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Ray Tomasco

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The Practice of Corporate “Headhunting”

A corporate ‘headhunter’ is a professional recruiter that works independently as a contract consultant, or as part of a recruitment firm.   The human resource professional differs from other recruiters by definition, as they can be hired to specifically recruit talent from one organization for another, i.e., a competitor.

When thinking about corporate headhunter’s, you can best describe them as highly driven and persistent. Their fees are commission based, and so the drive to place a highly coveted professional with the hiring organization is strong.    Sometimes in the recruitment agency, headhunter’s can earn themselves the disdain of companies, which is understandable.  All organizations work hard to recruit and retain key talent, and having someone walk away with an employee that you may have invested years of training into, can be understandably frustrating.

We’ll discuss the role of a headhunter in global recruitment, and how the practice is accepted (or frowned upon) in different countries.   We will also share some advice from our top recruiters on managing repeated requests, or even aggressive contacts by a corporate headhunter professionally.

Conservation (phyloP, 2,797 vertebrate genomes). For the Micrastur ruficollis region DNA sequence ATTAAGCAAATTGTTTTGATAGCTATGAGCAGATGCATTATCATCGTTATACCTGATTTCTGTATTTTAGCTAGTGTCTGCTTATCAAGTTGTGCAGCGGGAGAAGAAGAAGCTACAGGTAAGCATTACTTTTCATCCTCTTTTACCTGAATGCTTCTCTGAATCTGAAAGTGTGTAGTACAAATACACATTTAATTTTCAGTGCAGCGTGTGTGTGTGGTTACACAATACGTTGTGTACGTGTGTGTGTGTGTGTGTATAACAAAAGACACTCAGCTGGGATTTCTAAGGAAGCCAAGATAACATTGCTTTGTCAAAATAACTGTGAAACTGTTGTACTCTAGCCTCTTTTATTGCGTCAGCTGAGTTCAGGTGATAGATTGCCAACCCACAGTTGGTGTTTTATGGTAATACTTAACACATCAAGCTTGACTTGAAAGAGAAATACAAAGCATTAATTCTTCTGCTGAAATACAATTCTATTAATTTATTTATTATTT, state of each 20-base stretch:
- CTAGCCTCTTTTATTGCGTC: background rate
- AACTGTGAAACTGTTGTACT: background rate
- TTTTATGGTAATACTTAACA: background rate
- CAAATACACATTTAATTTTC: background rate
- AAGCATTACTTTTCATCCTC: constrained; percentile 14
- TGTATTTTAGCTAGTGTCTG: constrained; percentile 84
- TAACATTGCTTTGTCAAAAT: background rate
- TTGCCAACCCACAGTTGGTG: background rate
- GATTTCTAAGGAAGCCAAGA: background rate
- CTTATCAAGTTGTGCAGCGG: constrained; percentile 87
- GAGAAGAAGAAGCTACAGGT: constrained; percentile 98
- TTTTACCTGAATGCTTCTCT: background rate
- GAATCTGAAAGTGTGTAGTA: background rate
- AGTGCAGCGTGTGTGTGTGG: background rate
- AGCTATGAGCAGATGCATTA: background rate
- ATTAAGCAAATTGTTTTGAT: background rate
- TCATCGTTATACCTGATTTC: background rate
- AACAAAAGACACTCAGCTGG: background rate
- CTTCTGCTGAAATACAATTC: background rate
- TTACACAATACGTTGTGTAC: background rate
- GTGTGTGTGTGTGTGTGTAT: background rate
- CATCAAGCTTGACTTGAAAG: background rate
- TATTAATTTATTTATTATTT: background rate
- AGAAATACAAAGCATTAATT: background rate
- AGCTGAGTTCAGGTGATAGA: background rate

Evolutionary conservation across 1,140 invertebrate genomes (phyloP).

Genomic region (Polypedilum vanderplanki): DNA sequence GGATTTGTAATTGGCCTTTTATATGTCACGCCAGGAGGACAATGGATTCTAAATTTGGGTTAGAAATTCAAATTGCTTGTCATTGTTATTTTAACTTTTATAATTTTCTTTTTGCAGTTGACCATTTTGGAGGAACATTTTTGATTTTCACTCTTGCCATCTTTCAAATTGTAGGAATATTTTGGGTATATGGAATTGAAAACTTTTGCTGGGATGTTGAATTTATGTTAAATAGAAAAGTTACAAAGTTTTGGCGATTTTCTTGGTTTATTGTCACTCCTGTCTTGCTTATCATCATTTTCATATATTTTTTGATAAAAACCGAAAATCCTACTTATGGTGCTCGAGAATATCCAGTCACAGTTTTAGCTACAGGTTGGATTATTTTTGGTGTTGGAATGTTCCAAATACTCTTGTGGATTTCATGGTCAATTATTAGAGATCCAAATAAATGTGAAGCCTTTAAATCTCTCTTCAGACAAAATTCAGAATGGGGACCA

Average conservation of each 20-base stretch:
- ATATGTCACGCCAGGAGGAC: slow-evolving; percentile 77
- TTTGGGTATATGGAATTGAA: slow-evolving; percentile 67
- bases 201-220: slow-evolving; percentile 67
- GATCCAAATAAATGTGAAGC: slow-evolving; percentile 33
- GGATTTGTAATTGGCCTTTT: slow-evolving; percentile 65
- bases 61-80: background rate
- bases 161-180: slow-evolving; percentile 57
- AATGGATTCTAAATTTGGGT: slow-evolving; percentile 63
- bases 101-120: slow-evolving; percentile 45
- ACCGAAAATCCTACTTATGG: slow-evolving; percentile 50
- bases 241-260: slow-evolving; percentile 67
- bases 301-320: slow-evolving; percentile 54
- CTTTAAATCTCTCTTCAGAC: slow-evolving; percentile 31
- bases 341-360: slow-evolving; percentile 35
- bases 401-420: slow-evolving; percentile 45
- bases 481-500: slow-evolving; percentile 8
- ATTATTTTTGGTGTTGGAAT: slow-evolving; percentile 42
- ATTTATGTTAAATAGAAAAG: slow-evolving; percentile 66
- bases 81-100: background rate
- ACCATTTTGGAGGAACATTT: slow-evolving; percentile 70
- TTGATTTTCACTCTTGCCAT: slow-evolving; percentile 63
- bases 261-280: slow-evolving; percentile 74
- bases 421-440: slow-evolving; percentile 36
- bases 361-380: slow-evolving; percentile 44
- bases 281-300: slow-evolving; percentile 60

Hard Markets for Headhunters

Which countries dislike the practice of aggressive corporate recruitment by headhunters?  Despite the fact that being contacted should be considered flattering in most cases (it means you have earned a good reputation as a talented employee in your field), in Germany, Benelux, and the United Kingdom, the practice is typically disliked by candidates, whether they are looking for a new employer or not.

Job markets that lean toward conservative practice are not open to being approached with new opportunities, when they are not actively seeking new employment.  Rather than being flattered, candidates in these countries are often annoyed by the approach, and then concerned about their employer discovering that they were a target.

No matter how much you assure your employer that you are not looking for a new opportunity, being followed on LinkedIn by companies, competitors or independent recruiters, searched or inquired about can seem suspicious to the employer. Candidates may feel like they have to prove to their employer that they are quite happy in their current role, or that the unwelcome scrutiny or suspicion may be career limiting.

Does it seem reasonable to assume that an employee who is repeatedly approached by recruiters, that he or she may be looking for a new job? Of course it is, which is why the response to an aggressive or unsolicited recruiter may not always be polite, particularly if it is a repeat occurrence.   If you love your job, the last thing you want to do is make it seem like you are ready to make a move; and in some circumstances, it can present problems.

Countries That Culturally Welcome Unsolicited Recruitment